California did pretty well the last time Jerry Brown was Governor, and he was pretty competent in his other jobs too. Much of CA prosperity was based on a world class k-PhD educational system which was taken apart by the strange tax law propositions, effectively defunding the system at all levels. This is really biting hard now, and, unfortunately, the only way of repairing it is to rewrite the state constitution.

Eli's take would be that companies would be well advised to relocate until the tax/infrastructure/education issue is solved.

crf said...

The best thing about this election is that it further removes congress from any relevancy.

It will force Obama to pay more attention to government, which is something he has so far been neglectful of (and wasn't this also the main criticism of Bush?). The problems in the US have not been for lack of legislation, but a lack attention to the nuts and bolts of good governance: the implementation of legislation in the best way possible.

NewYork said...

"On the other hand, Feingold was defeated! The smartest and most decent person in Washington, summarily fired! Wisconsin! What's got into you? Are you insane?"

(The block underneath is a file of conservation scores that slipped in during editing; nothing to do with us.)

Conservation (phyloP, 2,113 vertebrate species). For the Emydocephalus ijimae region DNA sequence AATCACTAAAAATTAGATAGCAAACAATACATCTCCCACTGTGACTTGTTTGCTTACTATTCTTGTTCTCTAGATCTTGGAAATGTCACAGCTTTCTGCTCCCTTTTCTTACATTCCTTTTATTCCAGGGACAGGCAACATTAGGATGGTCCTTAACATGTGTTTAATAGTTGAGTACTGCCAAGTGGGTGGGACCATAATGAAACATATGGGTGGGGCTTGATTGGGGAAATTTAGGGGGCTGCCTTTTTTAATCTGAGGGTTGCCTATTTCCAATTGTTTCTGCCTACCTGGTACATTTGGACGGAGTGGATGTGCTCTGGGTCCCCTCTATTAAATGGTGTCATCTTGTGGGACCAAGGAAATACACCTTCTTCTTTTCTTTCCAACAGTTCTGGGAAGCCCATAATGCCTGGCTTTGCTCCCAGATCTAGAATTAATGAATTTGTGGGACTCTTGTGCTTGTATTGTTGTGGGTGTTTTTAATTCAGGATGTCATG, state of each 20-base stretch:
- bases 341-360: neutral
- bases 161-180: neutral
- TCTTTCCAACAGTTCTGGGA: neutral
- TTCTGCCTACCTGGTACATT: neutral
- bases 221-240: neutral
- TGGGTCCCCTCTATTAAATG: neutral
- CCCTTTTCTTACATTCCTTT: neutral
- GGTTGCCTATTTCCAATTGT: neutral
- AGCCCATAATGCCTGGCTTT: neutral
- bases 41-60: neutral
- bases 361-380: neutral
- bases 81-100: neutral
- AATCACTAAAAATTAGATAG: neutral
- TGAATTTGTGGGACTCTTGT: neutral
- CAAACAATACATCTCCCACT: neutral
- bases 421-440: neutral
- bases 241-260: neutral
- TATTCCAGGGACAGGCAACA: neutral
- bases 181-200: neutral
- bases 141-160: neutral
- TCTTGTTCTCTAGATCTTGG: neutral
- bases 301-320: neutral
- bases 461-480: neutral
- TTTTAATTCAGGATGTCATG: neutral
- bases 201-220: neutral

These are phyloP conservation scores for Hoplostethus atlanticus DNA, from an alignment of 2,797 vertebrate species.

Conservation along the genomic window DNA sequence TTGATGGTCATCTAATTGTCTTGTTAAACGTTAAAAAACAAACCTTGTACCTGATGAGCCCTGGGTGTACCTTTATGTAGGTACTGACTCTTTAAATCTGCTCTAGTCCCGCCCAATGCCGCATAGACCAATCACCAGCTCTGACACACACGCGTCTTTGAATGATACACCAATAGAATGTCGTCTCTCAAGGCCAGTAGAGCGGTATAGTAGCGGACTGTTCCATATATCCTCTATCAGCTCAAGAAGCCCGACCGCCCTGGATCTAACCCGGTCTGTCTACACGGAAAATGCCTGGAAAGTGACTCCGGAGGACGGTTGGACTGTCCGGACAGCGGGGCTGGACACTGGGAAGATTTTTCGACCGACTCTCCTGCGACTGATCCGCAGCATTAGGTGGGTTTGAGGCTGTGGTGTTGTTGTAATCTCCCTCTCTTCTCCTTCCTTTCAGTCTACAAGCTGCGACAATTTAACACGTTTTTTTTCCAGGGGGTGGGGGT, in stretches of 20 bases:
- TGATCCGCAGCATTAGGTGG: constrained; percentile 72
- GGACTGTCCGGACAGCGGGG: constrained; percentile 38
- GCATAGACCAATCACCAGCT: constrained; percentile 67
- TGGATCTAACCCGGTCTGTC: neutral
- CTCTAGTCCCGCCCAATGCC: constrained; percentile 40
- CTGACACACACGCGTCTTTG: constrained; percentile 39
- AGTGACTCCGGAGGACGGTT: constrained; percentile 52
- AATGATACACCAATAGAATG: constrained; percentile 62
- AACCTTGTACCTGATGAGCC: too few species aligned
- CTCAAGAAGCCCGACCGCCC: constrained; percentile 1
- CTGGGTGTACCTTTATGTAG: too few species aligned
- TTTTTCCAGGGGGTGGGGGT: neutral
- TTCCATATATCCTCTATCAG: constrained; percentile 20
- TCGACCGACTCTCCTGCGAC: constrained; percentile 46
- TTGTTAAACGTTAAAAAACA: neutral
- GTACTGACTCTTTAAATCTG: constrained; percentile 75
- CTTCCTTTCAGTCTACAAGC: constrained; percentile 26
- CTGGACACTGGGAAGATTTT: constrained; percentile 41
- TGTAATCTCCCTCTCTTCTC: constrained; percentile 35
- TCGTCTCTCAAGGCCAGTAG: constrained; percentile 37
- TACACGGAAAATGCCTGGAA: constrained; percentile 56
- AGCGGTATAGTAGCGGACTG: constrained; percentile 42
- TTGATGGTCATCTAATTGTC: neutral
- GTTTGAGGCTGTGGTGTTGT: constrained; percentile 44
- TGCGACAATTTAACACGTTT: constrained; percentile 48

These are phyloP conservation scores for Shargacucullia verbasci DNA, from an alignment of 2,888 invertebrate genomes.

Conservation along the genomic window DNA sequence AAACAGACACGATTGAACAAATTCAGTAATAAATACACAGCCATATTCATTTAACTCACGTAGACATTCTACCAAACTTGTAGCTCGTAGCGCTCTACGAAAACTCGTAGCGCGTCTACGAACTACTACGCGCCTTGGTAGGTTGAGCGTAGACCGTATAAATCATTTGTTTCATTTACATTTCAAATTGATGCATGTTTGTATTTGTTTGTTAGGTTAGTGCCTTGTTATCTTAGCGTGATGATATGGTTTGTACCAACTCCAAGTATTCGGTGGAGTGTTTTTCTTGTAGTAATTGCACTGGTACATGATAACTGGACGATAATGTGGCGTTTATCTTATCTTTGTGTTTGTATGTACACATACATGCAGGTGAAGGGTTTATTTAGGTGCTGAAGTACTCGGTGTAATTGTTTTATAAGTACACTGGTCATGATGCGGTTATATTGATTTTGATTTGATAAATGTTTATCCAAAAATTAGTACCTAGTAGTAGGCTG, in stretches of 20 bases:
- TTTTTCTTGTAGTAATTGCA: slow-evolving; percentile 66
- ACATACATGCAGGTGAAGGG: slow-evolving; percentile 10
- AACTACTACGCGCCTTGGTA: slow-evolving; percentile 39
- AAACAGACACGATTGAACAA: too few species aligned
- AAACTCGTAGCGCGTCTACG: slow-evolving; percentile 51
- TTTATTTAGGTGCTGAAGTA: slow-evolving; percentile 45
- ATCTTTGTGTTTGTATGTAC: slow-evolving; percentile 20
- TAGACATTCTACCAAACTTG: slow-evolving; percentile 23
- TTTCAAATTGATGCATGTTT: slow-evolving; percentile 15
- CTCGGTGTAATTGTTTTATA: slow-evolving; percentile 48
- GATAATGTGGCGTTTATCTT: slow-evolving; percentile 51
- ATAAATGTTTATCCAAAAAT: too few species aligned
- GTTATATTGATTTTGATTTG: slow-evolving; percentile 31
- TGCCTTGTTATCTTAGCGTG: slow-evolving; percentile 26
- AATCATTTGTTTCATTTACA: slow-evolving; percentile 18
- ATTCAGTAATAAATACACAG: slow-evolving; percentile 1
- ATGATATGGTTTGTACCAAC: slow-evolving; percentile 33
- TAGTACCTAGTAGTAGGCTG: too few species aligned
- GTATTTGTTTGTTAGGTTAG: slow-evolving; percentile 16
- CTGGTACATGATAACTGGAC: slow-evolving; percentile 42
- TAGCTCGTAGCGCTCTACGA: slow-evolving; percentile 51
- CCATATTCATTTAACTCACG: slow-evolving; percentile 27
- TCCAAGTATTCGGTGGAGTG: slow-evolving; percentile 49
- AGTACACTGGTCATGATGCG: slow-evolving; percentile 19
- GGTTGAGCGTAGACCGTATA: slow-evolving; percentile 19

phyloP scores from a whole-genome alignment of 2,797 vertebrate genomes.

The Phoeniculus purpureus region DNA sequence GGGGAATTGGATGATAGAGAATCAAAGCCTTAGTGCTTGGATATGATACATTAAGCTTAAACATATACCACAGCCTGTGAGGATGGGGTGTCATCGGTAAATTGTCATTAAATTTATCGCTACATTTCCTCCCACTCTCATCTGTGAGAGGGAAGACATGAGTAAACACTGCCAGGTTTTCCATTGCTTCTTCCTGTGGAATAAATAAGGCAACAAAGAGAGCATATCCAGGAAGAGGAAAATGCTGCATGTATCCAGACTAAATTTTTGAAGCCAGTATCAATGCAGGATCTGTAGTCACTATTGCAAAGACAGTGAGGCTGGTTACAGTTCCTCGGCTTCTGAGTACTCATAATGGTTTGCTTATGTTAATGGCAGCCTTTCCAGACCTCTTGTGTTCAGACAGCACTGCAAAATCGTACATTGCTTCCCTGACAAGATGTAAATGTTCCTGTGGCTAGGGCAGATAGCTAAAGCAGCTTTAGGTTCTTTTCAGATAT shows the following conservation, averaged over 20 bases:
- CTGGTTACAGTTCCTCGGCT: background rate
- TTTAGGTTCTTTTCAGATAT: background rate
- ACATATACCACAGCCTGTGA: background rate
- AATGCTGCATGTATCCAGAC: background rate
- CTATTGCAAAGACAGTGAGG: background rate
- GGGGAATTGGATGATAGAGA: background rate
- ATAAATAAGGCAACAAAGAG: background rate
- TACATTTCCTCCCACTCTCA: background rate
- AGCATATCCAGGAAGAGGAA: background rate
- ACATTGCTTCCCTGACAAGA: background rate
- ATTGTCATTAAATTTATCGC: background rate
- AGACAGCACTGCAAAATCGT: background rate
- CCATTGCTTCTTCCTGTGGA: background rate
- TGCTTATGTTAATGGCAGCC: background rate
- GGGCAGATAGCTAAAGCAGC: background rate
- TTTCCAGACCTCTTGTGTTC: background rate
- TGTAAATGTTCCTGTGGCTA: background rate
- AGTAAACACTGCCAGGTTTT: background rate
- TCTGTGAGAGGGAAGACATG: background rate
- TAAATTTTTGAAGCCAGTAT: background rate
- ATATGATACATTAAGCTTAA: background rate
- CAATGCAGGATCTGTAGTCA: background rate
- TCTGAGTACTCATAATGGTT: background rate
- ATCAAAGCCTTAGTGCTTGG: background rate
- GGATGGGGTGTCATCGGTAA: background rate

I couldn't agree more. He was a genuine leader, willing to go against his own party when it made sense and had a long track record of working across the aisle. This Democrat will be missed the most.

The clobbering of Prop. 23 by such a large margin was nice to see. It's another reality check to the RPJ/Breakthrough narrative that broad-based climate change legislation can't pass or gain support. It's always a matter of political and public will, and in the US's largest state economy, it continues to move forward.

Fat Bastard said...


Could you elaborate on why the defeat of prop 23 is making you consider leaving? Or is it just the passage of prop 25? what about 26? are your margins so bad that these things represent a tipping point for your business?

King of the Road said...

Prop 23 was supported by my partners, I personally voted against it, but it's not generally a factor in our decision making. Prop 22, which also passed, is favorable to our business. But the combination of Prop 25 together with both a legislature and governor beholden to organized labor in a huge way and specious bookkeeping practices to ostensibly create a balanced budget but whose provisions will come due mean that businesses such as ours will be in the crosshairs. The regulatory environment here is already close to intolerable.

Rob said...

More bad news: Bill Foster, a physicist who worked at Fermilab, lost in Hastert's old district after winning in 2008.

Steve Bloom said...

OT: Michael, apparently earlier in the year the southern hemisphere also had one of those blocking events.

Brian said...

Steve Bloom is right, I'm just a local elected official, albeit one that has some important climate-related work. I don't know if it's bad news or good news that Santa Clara Valley Water District already took climate disruption seriously without me, or that my Republican opponent wasn't a denier (although he didn't seem too interested in it).

I will try and focus some more on this issue though.